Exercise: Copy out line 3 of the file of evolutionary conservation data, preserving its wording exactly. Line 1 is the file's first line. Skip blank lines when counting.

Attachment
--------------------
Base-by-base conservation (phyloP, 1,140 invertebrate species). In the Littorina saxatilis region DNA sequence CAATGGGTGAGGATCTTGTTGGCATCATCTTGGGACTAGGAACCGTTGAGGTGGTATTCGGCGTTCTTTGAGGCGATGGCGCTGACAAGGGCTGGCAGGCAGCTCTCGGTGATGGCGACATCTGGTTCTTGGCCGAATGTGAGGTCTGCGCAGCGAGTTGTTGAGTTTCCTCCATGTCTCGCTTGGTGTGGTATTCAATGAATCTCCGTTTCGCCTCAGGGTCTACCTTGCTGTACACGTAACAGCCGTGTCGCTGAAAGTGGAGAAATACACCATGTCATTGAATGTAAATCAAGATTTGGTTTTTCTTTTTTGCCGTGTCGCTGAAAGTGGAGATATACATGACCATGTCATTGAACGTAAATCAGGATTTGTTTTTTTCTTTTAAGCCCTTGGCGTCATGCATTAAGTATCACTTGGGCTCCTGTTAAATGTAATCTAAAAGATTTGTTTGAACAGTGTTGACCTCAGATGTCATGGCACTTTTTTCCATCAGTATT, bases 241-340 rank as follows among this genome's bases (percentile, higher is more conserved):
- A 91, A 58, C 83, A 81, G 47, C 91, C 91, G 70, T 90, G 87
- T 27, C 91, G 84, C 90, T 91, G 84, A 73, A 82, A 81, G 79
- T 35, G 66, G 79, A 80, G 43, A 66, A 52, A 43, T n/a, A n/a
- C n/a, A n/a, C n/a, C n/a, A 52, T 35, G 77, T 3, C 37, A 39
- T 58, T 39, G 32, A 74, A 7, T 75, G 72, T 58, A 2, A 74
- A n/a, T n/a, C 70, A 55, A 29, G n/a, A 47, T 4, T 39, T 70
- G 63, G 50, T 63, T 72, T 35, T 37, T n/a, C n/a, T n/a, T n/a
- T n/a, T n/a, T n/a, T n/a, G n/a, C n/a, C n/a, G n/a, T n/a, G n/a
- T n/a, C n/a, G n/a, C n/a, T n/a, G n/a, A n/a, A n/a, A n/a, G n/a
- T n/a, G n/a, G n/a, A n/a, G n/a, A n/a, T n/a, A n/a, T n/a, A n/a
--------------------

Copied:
- T 27, C 91, G 84, C 90, T 91, G 84, A 73, A 82, A 81, G 79